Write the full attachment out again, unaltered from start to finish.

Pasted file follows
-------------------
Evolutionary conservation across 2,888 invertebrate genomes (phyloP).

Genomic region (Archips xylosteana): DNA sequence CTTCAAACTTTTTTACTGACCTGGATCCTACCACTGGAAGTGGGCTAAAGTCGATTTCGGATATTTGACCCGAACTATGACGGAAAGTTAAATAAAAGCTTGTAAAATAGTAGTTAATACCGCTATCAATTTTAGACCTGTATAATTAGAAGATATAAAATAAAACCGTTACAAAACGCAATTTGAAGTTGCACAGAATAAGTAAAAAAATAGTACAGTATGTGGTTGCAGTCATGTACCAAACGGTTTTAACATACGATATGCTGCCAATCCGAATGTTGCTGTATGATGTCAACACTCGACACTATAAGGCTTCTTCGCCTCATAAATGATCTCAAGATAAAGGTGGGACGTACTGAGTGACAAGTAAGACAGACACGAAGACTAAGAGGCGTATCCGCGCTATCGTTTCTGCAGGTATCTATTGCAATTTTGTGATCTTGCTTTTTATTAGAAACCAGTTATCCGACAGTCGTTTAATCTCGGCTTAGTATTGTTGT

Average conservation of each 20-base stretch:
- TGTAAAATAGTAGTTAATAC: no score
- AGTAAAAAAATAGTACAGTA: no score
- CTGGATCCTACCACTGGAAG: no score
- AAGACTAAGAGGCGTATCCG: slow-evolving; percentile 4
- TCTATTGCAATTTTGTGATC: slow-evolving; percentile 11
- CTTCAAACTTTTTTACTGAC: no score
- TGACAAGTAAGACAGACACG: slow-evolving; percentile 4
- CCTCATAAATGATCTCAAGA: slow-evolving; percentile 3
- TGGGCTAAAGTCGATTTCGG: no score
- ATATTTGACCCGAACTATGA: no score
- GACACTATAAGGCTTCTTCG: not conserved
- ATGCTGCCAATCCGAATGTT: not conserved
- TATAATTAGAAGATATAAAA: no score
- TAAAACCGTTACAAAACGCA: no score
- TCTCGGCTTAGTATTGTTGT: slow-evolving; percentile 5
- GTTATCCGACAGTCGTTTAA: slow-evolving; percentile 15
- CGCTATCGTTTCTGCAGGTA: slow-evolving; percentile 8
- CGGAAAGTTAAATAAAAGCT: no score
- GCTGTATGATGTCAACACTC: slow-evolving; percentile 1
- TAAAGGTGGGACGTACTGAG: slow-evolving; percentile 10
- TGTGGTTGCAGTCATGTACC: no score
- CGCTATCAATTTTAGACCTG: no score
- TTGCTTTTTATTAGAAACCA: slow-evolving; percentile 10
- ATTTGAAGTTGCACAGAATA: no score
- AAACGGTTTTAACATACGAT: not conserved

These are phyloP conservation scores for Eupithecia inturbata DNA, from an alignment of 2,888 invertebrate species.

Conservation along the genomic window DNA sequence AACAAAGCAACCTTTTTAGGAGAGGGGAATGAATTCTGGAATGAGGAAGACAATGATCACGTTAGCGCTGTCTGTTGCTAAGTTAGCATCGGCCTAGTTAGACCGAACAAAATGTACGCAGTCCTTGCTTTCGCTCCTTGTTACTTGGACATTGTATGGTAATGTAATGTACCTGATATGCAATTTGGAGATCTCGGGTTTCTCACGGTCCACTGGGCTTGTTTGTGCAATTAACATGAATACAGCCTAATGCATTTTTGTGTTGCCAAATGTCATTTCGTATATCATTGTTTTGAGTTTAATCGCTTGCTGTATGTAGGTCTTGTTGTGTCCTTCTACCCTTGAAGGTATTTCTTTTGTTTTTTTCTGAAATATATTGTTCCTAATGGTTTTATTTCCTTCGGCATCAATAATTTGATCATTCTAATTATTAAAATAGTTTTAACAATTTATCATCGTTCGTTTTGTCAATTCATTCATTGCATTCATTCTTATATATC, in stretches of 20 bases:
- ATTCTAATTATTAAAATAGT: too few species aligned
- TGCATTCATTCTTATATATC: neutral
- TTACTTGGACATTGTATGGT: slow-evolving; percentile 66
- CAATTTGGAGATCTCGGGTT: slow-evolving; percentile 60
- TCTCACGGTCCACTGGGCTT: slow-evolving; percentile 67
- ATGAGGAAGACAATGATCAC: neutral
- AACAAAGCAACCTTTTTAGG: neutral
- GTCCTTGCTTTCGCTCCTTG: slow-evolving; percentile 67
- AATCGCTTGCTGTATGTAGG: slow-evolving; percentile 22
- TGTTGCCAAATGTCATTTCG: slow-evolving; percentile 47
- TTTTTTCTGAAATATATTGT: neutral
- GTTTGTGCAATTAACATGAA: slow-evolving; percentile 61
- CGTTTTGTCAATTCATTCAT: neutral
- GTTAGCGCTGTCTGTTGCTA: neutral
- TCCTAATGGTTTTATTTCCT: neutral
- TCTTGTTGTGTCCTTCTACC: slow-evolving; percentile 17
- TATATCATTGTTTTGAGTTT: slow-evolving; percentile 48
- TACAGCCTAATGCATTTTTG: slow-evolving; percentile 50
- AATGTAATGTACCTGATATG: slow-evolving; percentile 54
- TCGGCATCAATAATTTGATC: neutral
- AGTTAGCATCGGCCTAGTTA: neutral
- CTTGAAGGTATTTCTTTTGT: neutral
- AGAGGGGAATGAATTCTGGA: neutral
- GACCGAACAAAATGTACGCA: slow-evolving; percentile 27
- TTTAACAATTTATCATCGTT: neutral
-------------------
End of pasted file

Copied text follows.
Evolutionary conservation across 2,888 invertebrate genomes (phyloP).

Genomic region (Archips xylosteana): DNA sequence CTTCAAACTTTTTTACTGACCTGGATCCTACCACTGGAAGTGGGCTAAAGTCGATTTCGGATATTTGACCCGAACTATGACGGAAAGTTAAATAAAAGCTTGTAAAATAGTAGTTAATACCGCTATCAATTTTAGACCTGTATAATTAGAAGATATAAAATAAAACCGTTACAAAACGCAATTTGAAGTTGCACAGAATAAGTAAAAAAATAGTACAGTATGTGGTTGCAGTCATGTACCAAACGGTTTTAACATACGATATGCTGCCAATCCGAATGTTGCTGTATGATGTCAACACTCGACACTATAAGGCTTCTTCGCCTCATAAATGATCTCAAGATAAAGGTGGGACGTACTGAGTGACAAGTAAGACAGACACGAAGACTAAGAGGCGTATCCGCGCTATCGTTTCTGCAGGTATCTATTGCAATTTTGTGATCTTGCTTTTTATTAGAAACCAGTTATCCGACAGTCGTTTAATCTCGGCTTAGTATTGTTGT

Average conservation of each 20-base stretch:
- TGTAAAATAGTAGTTAATAC: no score
- AGTAAAAAAATAGTACAGTA: no score
- CTGGATCCTACCACTGGAAG: no score
- AAGACTAAGAGGCGTATCCG: slow-evolving; percentile 4
- TCTATTGCAATTTTGTGATC: slow-evolving; percentile 11
- CTTCAAACTTTTTTACTGAC: no score
- TGACAAGTAAGACAGACACG: slow-evolving; percentile 4
- CCTCATAAATGATCTCAAGA: slow-evolving; percentile 3
- TGGGCTAAAGTCGATTTCGG: no score
- ATATTTGACCCGAACTATGA: no score
- GACACTATAAGGCTTCTTCG: not conserved
- ATGCTGCCAATCCGAATGTT: not conserved
- TATAATTAGAAGATATAAAA: no score
- TAAAACCGTTACAAAACGCA: no score
- TCTCGGCTTAGTATTGTTGT: slow-evolving; percentile 5
- GTTATCCGACAGTCGTTTAA: slow-evolving; percentile 15
- CGCTATCGTTTCTGCAGGTA: slow-evolving; percentile 8
- CGGAAAGTTAAATAAAAGCT: no score
- GCTGTATGATGTCAACACTC: slow-evolving; percentile 1
- TAAAGGTGGGACGTACTGAG: slow-evolving; percentile 10
- TGTGGTTGCAGTCATGTACC: no score
- CGCTATCAATTTTAGACCTG: no score
- TTGCTTTTTATTAGAAACCA: slow-evolving; percentile 10
- ATTTGAAGTTGCACAGAATA: no score
- AAACGGTTTTAACATACGAT: not conserved

These are phyloP conservation scores for Eupithecia inturbata DNA, from an alignment of 2,888 invertebrate species.

Conservation along the genomic window DNA sequence AACAAAGCAACCTTTTTAGGAGAGGGGAATGAATTCTGGAATGAGGAAGACAATGATCACGTTAGCGCTGTCTGTTGCTAAGTTAGCATCGGCCTAGTTAGACCGAACAAAATGTACGCAGTCCTTGCTTTCGCTCCTTGTTACTTGGACATTGTATGGTAATGTAATGTACCTGATATGCAATTTGGAGATCTCGGGTTTCTCACGGTCCACTGGGCTTGTTTGTGCAATTAACATGAATACAGCCTAATGCATTTTTGTGTTGCCAAATGTCATTTCGTATATCATTGTTTTGAGTTTAATCGCTTGCTGTATGTAGGTCTTGTTGTGTCCTTCTACCCTTGAAGGTATTTCTTTTGTTTTTTTCTGAAATATATTGTTCCTAATGGTTTTATTTCCTTCGGCATCAATAATTTGATCATTCTAATTATTAAAATAGTTTTAACAATTTATCATCGTTCGTTTTGTCAATTCATTCATTGCATTCATTCTTATATATC, in stretches of 20 bases:
- ATTCTAATTATTAAAATAGT: too few species aligned
- TGCATTCATTCTTATATATC: neutral
- TTACTTGGACATTGTATGGT: slow-evolving; percentile 66
- CAATTTGGAGATCTCGGGTT: slow-evolving; percentile 60
- TCTCACGGTCCACTGGGCTT: slow-evolving; percentile 67
- ATGAGGAAGACAATGATCAC: neutral
- AACAAAGCAACCTTTTTAGG: neutral
- GTCCTTGCTTTCGCTCCTTG: slow-evolving; percentile 67
- AATCGCTTGCTGTATGTAGG: slow-evolving; percentile 22
- TGTTGCCAAATGTCATTTCG: slow-evolving; percentile 47
- TTTTTTCTGAAATATATTGT: neutral
- GTTTGTGCAATTAACATGAA: slow-evolving; percentile 61
- CGTTTTGTCAATTCATTCAT: neutral
- GTTAGCGCTGTCTGTTGCTA: neutral
- TCCTAATGGTTTTATTTCCT: neutral
- TCTTGTTGTGTCCTTCTACC: slow-evolving; percentile 17
- TATATCATTGTTTTGAGTTT: slow-evolving; percentile 48
- TACAGCCTAATGCATTTTTG: slow-evolving; percentile 50
- AATGTAATGTACCTGATATG: slow-evolving; percentile 54
- TCGGCATCAATAATTTGATC: neutral
- AGTTAGCATCGGCCTAGTTA: neutral
- CTTGAAGGTATTTCTTTTGT: neutral
- AGAGGGGAATGAATTCTGGA: neutral
- GACCGAACAAAATGTACGCA: slow-evolving; percentile 27
- TTTAACAATTTATCATCGTT: neutral